Kubuna, Turaga na Vunivalu na Tui Kaba;
Sanokonoko, Gone Turaga na Ratu;
Rara o Nakelo, Turaga na Tui Nakelo;
Turaga Talatala Qase, Wasewase o Bau;
Vanua o Dawasamu, Gone Turaga na Ratu;
Members of the Tailevu Provincial Council Meeting;
Senior Government Officials;
Ladies and Gentlemen.Bula Vinaka and a very good morning to you all.

I was in my home village of Kiuva this past weekend with friends and family after a big Saturday watching Navy Blue take home the Escott Shield. Today, it’s wonderful to be back in my home Province of Tailevu for your second Provincial Council Meeting for the year.

Before we begin, let’s take a moment of gratitude that this meeting can take place without putting anyone at-risk of contracting the deadly coronavirus. Because Fiji did what needed to be done, when it needed to be done, we are a COVID-Contained country and our people are safe. We can thank God as well as the hard-working women and men in our hospitals and at our border for our good health this morning.

After months of tragic and troubling reports from overseas, it may seem easy to tune out what’s happening in nations all around the world. We cannot pretend that COVID-19 pandemic isn’t as serious and deadly as it has ever been.

The United States surpassed 12 million infections last week, the European countries have recorded more than 16 million cases. Every day, many more thousands of lives are lost.

Our spirits are all lifted by the news that several newly developed COVID-19 vaccines are showing promise. But we should hold in any sighs of relief for the time being. With widespread distribution of a vaccine still many months away, at best, we should expect things to get worse before they get better.

Pretending otherwise would lull us into false sense of complacency, it would have us forget the many good health habits we’ve picked up this year. It also would put at odds with reality, including the dire position of the world economy, which has hit Fijian tourism hard, as well as other export-dependent sectors of our economy, like manufacturing.

Government has announced a number of incentives to drive consumption, construction, and other avenues of economic growth here at home, which are coming to the fore. However, our full recovery waits on the rebound of the wider world economy.

This pandemic’s resulting joblessness has seen some of our people move back to the more rural parts of the country. I’m sure we all know someone – friend or family – who has sought the sense of community and security of our rural communities this year. Fiji is blessed with vast tracks of arable land from which we can look towards to grow food to sustain ourselves, and that makes us a very lucky country. But we recognise that this trend of migration back to the villages places a strain on community resources. Many homes are a bit more crowded than usual, and we’ve seen more land disputes recently as well, mostly due to farming.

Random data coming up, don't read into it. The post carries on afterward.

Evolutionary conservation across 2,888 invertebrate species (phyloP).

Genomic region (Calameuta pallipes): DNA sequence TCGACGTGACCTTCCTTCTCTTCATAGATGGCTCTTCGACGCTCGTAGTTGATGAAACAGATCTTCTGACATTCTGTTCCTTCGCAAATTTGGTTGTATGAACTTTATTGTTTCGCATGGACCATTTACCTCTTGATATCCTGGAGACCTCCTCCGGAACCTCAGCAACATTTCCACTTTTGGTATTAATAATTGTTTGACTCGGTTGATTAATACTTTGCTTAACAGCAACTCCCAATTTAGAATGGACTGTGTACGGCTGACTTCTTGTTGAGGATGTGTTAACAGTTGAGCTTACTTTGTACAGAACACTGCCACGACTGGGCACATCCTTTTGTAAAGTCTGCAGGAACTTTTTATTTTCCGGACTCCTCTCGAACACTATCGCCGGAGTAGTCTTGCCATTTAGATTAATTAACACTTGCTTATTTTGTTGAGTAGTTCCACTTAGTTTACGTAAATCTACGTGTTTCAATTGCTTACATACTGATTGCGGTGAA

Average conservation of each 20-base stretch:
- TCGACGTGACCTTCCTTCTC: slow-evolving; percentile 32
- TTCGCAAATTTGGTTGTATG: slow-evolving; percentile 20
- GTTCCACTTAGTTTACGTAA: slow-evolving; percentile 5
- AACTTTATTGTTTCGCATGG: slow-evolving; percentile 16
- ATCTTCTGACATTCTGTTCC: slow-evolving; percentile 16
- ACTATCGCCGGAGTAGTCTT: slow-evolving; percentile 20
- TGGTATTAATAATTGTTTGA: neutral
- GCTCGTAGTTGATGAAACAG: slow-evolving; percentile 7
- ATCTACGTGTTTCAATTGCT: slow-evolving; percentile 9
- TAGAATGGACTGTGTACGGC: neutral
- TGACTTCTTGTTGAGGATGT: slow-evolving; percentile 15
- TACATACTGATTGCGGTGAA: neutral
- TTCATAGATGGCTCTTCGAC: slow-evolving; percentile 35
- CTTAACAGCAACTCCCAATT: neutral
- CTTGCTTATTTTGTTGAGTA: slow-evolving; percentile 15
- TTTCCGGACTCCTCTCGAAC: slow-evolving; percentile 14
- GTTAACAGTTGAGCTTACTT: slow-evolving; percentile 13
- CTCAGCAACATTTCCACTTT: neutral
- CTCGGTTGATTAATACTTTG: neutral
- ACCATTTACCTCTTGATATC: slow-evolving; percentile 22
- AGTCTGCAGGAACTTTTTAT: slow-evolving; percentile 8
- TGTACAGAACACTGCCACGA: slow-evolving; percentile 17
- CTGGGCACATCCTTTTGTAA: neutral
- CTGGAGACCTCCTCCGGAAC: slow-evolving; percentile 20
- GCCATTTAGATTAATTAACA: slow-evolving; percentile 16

These should be resolved, as quickly and compassionately as possible. In tough times such as these, your leadership should inspire friends, families, and neighbours to choose accommodation over confrontation.

Friends, we have a strategic vision for Fiji’s development. We have 5-year and 20-Year National Development Plan that guides the building of a better Fiji through 2036. When we’re faced a setback as serious as a global pandemic, that strategic vision can’t fall onto the backburner. In fact, it becomes more important than ever. It keeps our eyes on the horizon and our priorities in order. Especially in a crisis, we must remain clear-eyed about the Fiji we want to build five, ten or even 14 years from now.

While struggles borne by our people remain immense we will never fail to aid those who need our help. Government has already funded over 60 Million Dollars directly to those Fijians whose jobs have been lost or hours have been cut as a result of the pandemic. Settling for being reactive, however, would be a mistake. If we sit, wait and hope for the best, this pandemic will scar our development for years. The Fiji of 2036 need not be defined by the difficulty of today. We can pursue local growth and development that helps our people become more productive right now, and which continues paying dividends long after this pandemic has loosened its grip on humanity.

Before any of us had heard of the coronavirus, the development of iTaukei land for the empowerment of the iTaukei people was a hallmark of this Government. We introduced practical solutions and steadfast protections for landowning communities that had never before existed.